By: Courtney Samford, contributing author Blake Sims, Wyatt Summer Associate
Employers commonly supply computer and work devices to employees and state that the electronics may only be used for business related purposes, and employers have always had the ability to discipline employees who violate computer use policies through improper use. In some Federal Court of Appeals Circuits, employers may have been able to rely on threats of criminal and civil liabilities under 18 U.S.C. § 1030 to further deter improper use. On June 3, 2021, however, an evenly split conservative-liberal majority of the Supreme Court reversed the Eleventh Circuit Court of Appeals in Van Buren v. United States, holding that an individual only violates the Section 1030 of Computer Fraud and Abuse Act “when he accesses a computer with authorization but then obtains information located in particular areas of the computer—such as files, folders, or databases—that are off limits to him.” Van Buren v. United States, No. 19-783 (Sup. Ct. June 3, 2021).
The issue before the Court was whether Nathan Van Buren, in his time as a Georgia police sergeant, violated the Computer Fraud and Abuse Act of 1986 (CFAA). More specifically, the Court sought to determine the scope of “exceeds authorized access,” which according to the CFAA means “to access a computer with authorization and to use such access to obtain . . . information in the computer that the accesser is not entitled so to obtain.”
Concerned with the increasing technological advances of the 1980s and the lack of existing muscle to address cybercrime, Congress enacted the CFAA, which made it illegal “ to access a [protected] computer with authorization and to use such access to obtain or alter information in the computer that the accesser is not entitled so to obtain or alter.” A protected computer is one “which is used in or affecting interstate or foreign commerce or communication,” which nowadays encompasses nearly every computer and smartphone because of their inherent interstate nature.
In the case at hand, Van Buren used his patrol-car computer to validly access the law enforcement database and search for a license plate, in exchange for a personal loan. Van Buren’s license plate search was actually part of a sting operation though, and the Federal Government charged Van Buren with a felony violation of the CFAA. Affirming Van Buren’s jury conviction under one count of felony computer fraud, the Eleventh Circuit Court of Appeals held that Van Buren violated the CFAA because his accessing the law enforcement database was for an “inappropriate reason.”
Besides the eventual outcome for Van Buren himself, a broad concern amongst Supreme Court observers and amici was what implications this case would have for both public and private employees across the board. Likewise, Justice Amy Coney Barrett, in writing for the majority, did not ignore the practical aspects of how an affirmation of the Eleventh Circuit might affect employees nationwide. “To top it all off, the Government’s interpretation of the statute would attach criminal penalties to a breathtaking amount of commonplace computer activity. . . [I]f the ‘exceeds authorized access’ clause criminalizes every violation of a computer-use policy, then millions of otherwise law abiding citizens are criminals.”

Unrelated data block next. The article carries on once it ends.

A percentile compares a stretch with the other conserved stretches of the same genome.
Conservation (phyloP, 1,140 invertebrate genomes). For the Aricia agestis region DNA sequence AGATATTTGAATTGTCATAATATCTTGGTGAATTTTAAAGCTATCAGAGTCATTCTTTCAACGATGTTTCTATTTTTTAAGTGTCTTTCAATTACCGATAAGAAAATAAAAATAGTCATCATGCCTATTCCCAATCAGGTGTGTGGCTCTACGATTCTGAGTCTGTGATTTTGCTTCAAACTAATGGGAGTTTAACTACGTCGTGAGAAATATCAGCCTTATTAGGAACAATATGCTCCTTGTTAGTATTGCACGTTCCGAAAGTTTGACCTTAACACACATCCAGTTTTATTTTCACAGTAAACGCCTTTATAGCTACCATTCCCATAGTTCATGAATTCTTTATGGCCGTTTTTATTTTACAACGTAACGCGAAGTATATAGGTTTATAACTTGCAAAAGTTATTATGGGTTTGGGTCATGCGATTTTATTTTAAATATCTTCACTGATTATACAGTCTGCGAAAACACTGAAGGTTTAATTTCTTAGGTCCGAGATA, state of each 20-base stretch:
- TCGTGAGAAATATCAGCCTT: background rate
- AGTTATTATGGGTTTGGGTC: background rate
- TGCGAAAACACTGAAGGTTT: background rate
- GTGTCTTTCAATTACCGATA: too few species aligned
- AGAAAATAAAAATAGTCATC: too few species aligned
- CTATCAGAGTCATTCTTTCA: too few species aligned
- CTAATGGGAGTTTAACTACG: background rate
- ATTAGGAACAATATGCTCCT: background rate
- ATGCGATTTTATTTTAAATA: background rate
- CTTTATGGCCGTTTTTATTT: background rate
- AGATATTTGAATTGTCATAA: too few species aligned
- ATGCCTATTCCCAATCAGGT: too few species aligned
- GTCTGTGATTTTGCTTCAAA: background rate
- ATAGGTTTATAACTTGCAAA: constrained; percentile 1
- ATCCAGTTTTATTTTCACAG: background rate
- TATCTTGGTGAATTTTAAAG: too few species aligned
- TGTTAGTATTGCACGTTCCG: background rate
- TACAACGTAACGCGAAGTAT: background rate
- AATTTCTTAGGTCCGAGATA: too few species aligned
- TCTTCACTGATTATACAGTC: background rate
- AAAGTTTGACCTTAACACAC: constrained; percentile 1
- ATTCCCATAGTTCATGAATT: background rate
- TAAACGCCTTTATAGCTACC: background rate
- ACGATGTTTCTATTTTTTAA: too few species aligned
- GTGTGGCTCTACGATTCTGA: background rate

According to the Court’s interpretation of the Government’s argument, “an employee who sends a personal e-mail or reads the news using her work computer has violated the CFAA.” Had a majority of Justices agreed with this reading of the CFAA, many if not all of employees could be found guilty of committing a federal crime and also potentially civilly liable to their employers.
The takeaway from Van Buren is that criminal and civil liabilities under the CFAA will not occur if an employee has authorized access to a computer and then obtains information located in particular areas of the computer that he has further authority to access, even when that computer use is for improper purposes. While Van Buren’s actions were certainly not in furtherance of his duties as a police officer, his accessing of the law enforcement database system was indeed authorized. This narrow reading of the statute doesn’t mean that employers cannot still recover for unauthorized access of their protected computers. Section (g) of the Act still reads that “any person who suffers damage or loss” may maintain a civil action if the unauthorized access meets certain factors outlined in the law.
Employers would be wise to restrict access to employees with a specific need if there is concern about improper use of computer systems or information stored therein. Furthermore, this decision does not have any impact on employers disciplining or terminating employees for improper use of technology based on technology use policies. The decision just applies to criminal and civil penalties under the CFAA.